Tag Archives: D68

New D68 Virus Test Likely To Significantly Increase Number Infected

New D68 Virus Test Likely To Significantly Increase Number Infected

NEW TEST TO BUMP UP DIAGNOSES OF ILLNESS IN KIDS

BY MIKE STOBBE, AP MEDICAL WRITER
girl hospital sick child

NEW YORK (AP) — For more than two months, health officials have been struggling to understand the size of a national wave of severe respiratory illnesses caused by an unusual virus. This week, they expect the wave to start looking a whole lot bigger.

But that’s because a new test will be speeding through a backlog of cases. Starting Tuesday, the Centers for Disease Control and Prevention is using a new test to help the agency process four or five times more specimens per day that it has been.

The test is a yes/no check for enterovirus 68, which since August has been fingered as the cause of hundreds of asthma-like respiratory illnesses in children – some so severe the patients needed a breathing machine. The virus is being investigated as a cause of at least 6 deaths.

It will largely replace a test which can distinguish a number of viruses, but has a much longer turnaround.

sick girl child virus

The result? Instead of national case counts growing by around 30 a day, they’re expected to jump to 90 or more.

But for at least a week or two, the anticipated flood of new numbers will reflect what was seen in the backlog of about 1,000 specimens from September. The numbers will not show what’s been happening more recently, noted Mark Pallansch, director of the CDC’s division of viral diseases.

Enterovirus 68 is one of a pack of viruses that spread around the country every year around the start of school, generally causing cold-like illnesses. Those viruses tend to wane after September, and some experts think that’s what’s been happening.

One of the places hardest hit by the enterovirus 68 wave was Children’s Mercy Hospital in Kansas City, Missouri. The specialized pediatric hospital was flooded with cases of wheezing, very sick children in August, hitting a peak of nearly 300 in the last week of the month.

But that kind of patient traffic has steadily declined since mid-September, said Dr. Jason Newland, a pediatric infectious diseases physician there.

“Now it’s settled down” to near-normal levels, Newland said. Given the seasonality of the virus, “it makes sense it would kind of be going away,” he added.

The germ was first identified in the U.S. in 1962, and small numbers of cases have been regularly reported since 1987. Because it’s not routinely tested for, it may have spread widely in previous years without being identified in people who just seemed to have a cold, health officials have said.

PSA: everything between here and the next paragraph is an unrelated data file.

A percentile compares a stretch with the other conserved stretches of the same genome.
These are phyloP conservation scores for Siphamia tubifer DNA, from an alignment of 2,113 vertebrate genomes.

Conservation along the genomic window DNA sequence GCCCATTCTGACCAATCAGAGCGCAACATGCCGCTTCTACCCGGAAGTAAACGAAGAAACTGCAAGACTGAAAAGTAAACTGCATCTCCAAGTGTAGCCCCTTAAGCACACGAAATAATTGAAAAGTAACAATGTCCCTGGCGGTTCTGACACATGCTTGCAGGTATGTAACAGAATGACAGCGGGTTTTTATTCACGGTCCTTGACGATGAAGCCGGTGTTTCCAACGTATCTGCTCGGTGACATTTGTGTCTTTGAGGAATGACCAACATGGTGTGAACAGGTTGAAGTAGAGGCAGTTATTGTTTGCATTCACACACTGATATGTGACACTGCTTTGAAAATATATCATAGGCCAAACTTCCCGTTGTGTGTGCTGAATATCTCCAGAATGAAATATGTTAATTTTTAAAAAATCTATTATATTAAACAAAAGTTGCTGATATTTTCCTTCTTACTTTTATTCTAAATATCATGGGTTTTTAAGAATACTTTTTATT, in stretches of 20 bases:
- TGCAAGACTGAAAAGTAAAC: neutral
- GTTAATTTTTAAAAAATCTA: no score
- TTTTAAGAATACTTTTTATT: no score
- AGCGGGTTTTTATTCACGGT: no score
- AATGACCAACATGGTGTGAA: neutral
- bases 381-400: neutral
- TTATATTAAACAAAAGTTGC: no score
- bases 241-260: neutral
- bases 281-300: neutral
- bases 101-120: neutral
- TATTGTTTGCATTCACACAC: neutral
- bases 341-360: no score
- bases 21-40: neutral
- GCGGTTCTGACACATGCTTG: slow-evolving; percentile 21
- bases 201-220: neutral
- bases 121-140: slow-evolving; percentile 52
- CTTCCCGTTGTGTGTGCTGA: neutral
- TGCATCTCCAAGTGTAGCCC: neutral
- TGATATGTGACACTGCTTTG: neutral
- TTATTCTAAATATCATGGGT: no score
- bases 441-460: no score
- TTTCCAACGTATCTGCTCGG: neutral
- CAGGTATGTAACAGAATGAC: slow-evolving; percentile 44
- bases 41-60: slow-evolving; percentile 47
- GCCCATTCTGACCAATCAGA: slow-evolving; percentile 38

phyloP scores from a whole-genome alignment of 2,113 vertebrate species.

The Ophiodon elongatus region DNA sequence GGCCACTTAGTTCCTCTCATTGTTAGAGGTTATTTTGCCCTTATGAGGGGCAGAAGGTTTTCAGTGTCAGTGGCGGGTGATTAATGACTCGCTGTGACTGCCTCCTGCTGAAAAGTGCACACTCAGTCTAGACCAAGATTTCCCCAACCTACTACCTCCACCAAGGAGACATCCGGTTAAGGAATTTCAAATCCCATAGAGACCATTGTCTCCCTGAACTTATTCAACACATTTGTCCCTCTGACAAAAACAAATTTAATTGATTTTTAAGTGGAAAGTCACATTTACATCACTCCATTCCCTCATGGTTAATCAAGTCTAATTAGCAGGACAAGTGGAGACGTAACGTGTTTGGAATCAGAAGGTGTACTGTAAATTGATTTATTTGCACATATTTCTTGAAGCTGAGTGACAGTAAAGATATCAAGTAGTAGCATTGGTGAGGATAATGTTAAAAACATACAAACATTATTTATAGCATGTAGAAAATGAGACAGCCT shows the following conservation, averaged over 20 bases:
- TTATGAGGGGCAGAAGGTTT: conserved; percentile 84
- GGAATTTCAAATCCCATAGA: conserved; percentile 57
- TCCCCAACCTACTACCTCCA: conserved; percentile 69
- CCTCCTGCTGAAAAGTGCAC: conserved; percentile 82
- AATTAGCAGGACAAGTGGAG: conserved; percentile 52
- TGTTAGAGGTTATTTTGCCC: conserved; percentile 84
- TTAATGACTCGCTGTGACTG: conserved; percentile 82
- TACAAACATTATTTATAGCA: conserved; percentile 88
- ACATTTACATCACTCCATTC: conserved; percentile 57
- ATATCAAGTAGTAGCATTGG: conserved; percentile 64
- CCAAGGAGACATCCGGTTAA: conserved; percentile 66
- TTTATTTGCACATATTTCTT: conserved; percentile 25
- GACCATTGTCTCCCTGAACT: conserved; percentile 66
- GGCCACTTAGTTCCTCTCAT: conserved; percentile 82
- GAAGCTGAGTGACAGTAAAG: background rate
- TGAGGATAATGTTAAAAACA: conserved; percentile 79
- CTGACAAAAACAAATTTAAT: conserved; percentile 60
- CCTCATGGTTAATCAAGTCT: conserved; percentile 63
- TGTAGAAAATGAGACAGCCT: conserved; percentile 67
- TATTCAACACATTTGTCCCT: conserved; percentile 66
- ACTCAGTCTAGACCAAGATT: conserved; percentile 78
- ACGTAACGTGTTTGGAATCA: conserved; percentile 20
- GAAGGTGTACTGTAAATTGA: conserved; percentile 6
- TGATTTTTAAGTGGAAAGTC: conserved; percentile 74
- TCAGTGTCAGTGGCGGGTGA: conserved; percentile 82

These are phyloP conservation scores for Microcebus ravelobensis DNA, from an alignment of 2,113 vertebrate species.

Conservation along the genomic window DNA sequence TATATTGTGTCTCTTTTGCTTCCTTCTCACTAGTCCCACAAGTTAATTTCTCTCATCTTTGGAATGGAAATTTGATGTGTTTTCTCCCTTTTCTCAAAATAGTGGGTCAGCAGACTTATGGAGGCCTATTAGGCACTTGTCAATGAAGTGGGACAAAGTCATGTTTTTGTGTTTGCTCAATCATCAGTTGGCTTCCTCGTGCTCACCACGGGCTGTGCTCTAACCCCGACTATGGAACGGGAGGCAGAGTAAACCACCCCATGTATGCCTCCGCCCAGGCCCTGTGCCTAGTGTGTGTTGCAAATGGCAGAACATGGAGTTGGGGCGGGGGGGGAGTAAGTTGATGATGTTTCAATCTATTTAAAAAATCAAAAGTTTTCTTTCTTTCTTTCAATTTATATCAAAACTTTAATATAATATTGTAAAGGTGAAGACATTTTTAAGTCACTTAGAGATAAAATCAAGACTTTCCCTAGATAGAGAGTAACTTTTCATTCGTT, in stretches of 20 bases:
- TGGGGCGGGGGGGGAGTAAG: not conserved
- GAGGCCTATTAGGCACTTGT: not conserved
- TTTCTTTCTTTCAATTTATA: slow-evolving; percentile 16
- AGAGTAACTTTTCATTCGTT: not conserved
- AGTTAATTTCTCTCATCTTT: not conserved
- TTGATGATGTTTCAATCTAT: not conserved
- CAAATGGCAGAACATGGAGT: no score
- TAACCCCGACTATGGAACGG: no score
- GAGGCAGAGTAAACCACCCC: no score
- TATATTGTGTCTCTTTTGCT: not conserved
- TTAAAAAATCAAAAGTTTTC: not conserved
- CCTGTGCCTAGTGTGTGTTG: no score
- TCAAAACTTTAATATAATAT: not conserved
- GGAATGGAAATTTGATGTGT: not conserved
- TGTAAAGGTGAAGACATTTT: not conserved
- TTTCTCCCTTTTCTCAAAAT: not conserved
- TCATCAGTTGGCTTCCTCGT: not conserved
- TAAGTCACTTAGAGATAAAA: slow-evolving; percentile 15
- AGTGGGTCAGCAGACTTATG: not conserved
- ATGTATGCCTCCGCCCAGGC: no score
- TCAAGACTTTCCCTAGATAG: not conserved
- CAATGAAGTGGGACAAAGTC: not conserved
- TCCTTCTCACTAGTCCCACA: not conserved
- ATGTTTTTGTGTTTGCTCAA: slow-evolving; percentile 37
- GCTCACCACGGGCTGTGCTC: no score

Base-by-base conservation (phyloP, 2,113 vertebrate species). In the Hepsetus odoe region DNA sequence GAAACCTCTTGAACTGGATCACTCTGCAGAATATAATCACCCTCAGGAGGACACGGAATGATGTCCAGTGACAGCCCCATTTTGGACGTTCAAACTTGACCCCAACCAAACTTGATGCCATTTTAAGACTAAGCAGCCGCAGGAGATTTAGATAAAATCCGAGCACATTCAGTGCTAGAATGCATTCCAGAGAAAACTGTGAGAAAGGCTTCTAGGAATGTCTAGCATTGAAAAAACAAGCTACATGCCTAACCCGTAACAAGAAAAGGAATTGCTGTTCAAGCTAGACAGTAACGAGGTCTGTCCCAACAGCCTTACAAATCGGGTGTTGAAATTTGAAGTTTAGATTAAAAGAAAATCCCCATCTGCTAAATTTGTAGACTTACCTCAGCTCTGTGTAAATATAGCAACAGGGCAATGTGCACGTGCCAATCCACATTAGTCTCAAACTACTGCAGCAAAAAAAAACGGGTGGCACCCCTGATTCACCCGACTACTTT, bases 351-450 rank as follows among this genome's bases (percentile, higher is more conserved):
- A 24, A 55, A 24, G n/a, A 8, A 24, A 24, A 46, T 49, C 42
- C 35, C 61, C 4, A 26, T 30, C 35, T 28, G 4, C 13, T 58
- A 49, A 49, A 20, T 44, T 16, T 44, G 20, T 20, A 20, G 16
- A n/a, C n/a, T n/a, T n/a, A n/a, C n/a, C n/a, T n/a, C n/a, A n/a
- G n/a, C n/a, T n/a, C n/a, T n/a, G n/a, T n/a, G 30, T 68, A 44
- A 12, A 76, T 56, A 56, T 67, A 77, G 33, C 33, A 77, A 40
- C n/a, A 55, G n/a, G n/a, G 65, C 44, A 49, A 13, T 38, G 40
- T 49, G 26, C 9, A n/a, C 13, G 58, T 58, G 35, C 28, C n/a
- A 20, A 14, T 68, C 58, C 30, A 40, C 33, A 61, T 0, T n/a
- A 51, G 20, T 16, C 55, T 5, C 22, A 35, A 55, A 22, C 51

But some viruses seem to surge in multi-year cycles, and it’s possible that enterovirus surged this year for the first time in quite a while. If that’s true, it may have had an unusually harsh impact because there were a large number of children who had never been infected with it before and never acquired immunity, Newland said.

Whatever the reason, the virus gained national attention in August when hospitals in Kansas City and Chicago saw severe breathing illnesses in kids in numbers they never see at that time of year.

Health officials began finding enterovirus 68. The CDC, in Atlanta, has been receiving specimens from severely ill children all over the country and doing about 80 percent of the testing for the virus. The test has been used for disease surveillance, but not treatment. Doctors give over-the-counter medicines for milder cases, and provide oxygen or other supportive care for more severe ones.

The CDC has been diagnosing enterovirus 68 in roughly half of the specimens sent in, Pallansch said. Others have been diagnosed with an assortment of other respiratory germs.

As of Friday, lab tests by the CDC have confirmed illness caused by the germ in 691 people in 46 states and the District of Columbia. The CDC is expected to post new numbers Tuesday and Wednesday.

Aside from the CDC, labs in California, Indiana, Minnesota and New York also have been doing enterovirus testing and contributing to the national count. It hasn’t been determined if or when the states will begin using the new test, which was developed by a CDC team led by Allan Nix.